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tible with our plan.—Mr. Pitt, at the conclusion of a short speech, proposed to get rid of the motion, by moving the previous question; on which the house ultimately divided— Ayes - - 56 Noes - - 333

Mr. Pitt and several of his friends immediately went out, and afterward the question was put on the original motion.

Mr. Fox said, that it was not his intention to vote for the resolutions, though, at the same time, it was impossible for him to approve of the conduct of his majesty’s ministers. He had expressed his opinion upon a former occasion, and he conceived the time was past for moving a vote of censure upon

their conduct upon the present subject: yet he hoped that what had occurred would be a warning to them how they kept the house in future in the dark to the last moment. Mr. Fox concluded by paying some warm compliments to Mr. T. Grenville, upon his masterly speech, and by saying that he could not agree to a vote of censure, because he did not know but that the successors of the present ministry might be more objectionable to him than the present. A division then took place upon the original motion of Mr. Patten: For it - 34 Against it - 275 . . Mr. Fox and several of his friends retired without dividing

CHAP. OTHING could prove more T decidedly the perfidious in



Rebellion in Ireland–Planned by the French Gorernment in Time of Peace —Obstacles to its Success.—The Virtue and Moderation of the Government.—The Protestants of the North reconciled.—Characters of the principal Agents concerned in the Rebellion—Mr. Thomas Russell—Mr. Robert Emmett.—Proceedings of Emmett.—A Depôt of Arms established. —Insurrection in Dublin on the 23d of July.—Violence of the Rebels.Murder of Lord Kikwarden and his Nephew.—Insurrection suppressed.— Proclamation of the Rebels.-Adventures of Emmett, and his Apprehension.—Proceedings of Russell.—Constitutional Conduct of the Ministry.—Trials of the principal Insurgents—of Emmett and Russell.—Refierions on the Rebellion.—Manner in which the News of the Insurrection was received in England.—Debates in the Imperial Parliament on his Majesty’s Message relative to the Rebellion.—Irish Martial-Law Bill.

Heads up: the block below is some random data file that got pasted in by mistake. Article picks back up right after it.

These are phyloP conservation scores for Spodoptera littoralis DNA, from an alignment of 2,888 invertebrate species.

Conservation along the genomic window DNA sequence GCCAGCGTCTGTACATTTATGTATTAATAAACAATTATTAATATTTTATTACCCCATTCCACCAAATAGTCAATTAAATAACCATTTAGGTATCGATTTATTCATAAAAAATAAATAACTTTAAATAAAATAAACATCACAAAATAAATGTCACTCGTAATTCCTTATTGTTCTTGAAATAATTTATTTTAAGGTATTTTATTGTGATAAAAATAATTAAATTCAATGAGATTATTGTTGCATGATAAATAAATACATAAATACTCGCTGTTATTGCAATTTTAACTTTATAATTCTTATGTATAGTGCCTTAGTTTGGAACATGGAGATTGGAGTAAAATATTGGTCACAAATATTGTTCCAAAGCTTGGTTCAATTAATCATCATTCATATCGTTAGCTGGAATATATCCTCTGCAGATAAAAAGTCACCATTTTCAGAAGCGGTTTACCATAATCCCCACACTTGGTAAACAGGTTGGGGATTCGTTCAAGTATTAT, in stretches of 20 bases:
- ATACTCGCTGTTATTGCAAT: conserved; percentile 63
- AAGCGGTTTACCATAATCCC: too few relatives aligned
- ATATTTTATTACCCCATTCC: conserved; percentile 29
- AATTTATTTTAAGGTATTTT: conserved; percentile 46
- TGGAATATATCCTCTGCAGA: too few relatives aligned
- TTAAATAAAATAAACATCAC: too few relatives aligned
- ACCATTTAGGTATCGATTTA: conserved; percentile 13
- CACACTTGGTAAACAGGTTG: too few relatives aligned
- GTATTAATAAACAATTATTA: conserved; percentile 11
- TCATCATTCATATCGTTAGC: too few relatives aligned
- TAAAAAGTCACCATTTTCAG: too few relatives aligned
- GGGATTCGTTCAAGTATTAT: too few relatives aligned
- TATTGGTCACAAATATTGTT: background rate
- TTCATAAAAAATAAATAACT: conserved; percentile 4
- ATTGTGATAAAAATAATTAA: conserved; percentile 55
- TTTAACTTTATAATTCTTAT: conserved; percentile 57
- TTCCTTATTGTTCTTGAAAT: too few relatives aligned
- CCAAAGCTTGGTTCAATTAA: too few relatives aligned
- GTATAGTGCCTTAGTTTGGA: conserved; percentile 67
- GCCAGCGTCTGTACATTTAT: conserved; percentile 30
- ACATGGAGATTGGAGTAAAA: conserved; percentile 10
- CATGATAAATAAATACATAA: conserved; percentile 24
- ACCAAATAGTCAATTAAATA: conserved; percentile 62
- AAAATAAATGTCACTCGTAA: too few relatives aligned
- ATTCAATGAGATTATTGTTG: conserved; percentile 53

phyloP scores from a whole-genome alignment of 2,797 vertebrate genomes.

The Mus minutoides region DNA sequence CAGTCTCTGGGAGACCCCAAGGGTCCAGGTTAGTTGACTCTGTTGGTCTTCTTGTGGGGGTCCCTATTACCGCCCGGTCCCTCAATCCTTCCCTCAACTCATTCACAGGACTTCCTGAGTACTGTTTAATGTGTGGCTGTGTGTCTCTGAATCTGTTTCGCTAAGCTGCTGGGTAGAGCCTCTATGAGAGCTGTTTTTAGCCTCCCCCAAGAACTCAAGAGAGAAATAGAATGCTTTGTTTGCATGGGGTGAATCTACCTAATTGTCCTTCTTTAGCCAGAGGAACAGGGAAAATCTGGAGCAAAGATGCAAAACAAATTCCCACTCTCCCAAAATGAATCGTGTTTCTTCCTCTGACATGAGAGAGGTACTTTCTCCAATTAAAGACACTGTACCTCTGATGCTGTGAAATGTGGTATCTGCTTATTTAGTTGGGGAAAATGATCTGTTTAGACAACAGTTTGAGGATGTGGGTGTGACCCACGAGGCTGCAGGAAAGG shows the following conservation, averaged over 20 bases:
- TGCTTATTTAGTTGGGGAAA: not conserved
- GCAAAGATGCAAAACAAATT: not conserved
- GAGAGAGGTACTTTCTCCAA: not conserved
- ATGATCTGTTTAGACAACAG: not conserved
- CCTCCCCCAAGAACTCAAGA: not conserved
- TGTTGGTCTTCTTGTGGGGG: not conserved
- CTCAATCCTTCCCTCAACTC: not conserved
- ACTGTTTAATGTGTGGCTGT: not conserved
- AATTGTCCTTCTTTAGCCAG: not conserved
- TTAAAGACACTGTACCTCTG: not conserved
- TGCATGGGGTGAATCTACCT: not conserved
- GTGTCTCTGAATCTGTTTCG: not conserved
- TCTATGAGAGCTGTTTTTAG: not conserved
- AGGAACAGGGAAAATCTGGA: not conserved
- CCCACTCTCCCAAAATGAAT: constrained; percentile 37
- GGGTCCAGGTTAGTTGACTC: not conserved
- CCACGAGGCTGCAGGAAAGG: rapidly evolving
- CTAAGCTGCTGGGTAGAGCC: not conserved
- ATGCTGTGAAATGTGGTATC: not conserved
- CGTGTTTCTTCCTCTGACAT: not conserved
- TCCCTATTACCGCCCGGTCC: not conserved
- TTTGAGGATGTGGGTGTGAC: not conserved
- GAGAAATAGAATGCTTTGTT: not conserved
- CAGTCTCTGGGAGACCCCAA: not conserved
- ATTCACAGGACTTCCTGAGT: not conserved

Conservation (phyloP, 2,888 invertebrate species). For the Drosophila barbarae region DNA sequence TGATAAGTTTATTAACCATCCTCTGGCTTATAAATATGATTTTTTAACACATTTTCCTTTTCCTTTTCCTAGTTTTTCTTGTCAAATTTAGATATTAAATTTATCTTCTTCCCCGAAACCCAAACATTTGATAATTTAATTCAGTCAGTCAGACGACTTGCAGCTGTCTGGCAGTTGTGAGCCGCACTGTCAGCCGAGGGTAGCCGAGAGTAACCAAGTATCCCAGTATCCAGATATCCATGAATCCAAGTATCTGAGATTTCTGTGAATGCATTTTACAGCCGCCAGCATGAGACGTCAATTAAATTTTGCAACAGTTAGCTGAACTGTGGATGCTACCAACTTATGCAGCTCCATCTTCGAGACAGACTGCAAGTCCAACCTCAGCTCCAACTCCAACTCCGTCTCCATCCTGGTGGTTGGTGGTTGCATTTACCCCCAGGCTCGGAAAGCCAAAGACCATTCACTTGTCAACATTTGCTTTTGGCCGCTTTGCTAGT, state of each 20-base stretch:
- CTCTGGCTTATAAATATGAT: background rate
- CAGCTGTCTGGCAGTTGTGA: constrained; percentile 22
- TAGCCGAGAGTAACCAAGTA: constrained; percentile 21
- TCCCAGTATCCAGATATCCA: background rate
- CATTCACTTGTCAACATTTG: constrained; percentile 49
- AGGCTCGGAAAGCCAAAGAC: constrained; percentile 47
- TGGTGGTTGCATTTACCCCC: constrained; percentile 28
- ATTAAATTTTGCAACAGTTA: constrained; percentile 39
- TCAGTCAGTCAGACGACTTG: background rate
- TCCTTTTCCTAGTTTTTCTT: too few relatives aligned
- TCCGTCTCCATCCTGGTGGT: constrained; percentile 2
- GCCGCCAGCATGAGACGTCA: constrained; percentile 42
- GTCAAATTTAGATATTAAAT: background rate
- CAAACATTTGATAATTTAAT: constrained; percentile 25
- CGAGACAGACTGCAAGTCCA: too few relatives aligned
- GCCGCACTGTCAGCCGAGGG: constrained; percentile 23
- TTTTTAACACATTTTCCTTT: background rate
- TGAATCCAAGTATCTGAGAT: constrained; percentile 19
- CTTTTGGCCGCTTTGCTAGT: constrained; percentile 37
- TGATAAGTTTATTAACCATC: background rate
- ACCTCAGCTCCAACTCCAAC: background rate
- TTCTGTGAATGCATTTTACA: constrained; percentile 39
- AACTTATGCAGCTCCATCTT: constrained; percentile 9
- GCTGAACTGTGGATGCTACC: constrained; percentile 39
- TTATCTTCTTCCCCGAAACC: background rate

—Bill for the Suspension of the Habeas-Corpus Act in Ireland.

tentions of the French government ‘towards this country, than the measures it pursued even in a time of pretended peace. Not satisfied with the nominal commercial agents, which it had dispatched to make military surveys and to take plans and soundings of our ports, it sent other agents of a .#. desperate, and, if possible, a more dangerous character; agents to stir up sedition, and to provoke, incite, and prepare the people for rebellion. The nature oftDespard's conspiracy has already been amply discussed and developed; but Ireland, unfortunately, afforded a fairer field for the missionaries of insurrection: there the religious prejudices of a large body of the o: were such as rendered them better instruments for so base a purpose, than the loyal and protestant inhabitants of Great Britain; and many causes which it is unncessary to recapitulate, such as the prejudices which, in the first years of the French revolution, had been imbibed among a people not sufficiently enlightened to retract,

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and the resentments stored up by the near connexions of those who had suffered in the late rebellion, offered a fairer prospect of success

to every treasonable project. Happily the virtues and moderation of that administration which in the spring of 1801 had assumed the reins of government, had already been successful in conciliating the majority of the Irish people. The protestants of the north—a well-informed body of men, but perhaps too enthusiastic in their notions of liberty—who had somewhat hastily formed conclusions in favour of the issue of the French re. volution, had now seen their error. They now experienced the blessings of a mild and constitutional government, which was neither disposed to irritate by severity, nor. yet to relax in its vigilance. In this part of the country, instead of revolutionary committees, loyal associations were formed at the very commencemeut of the war. Those who had been forward to exclaim that the former war was a war against liberty, had the discernment to see that the present was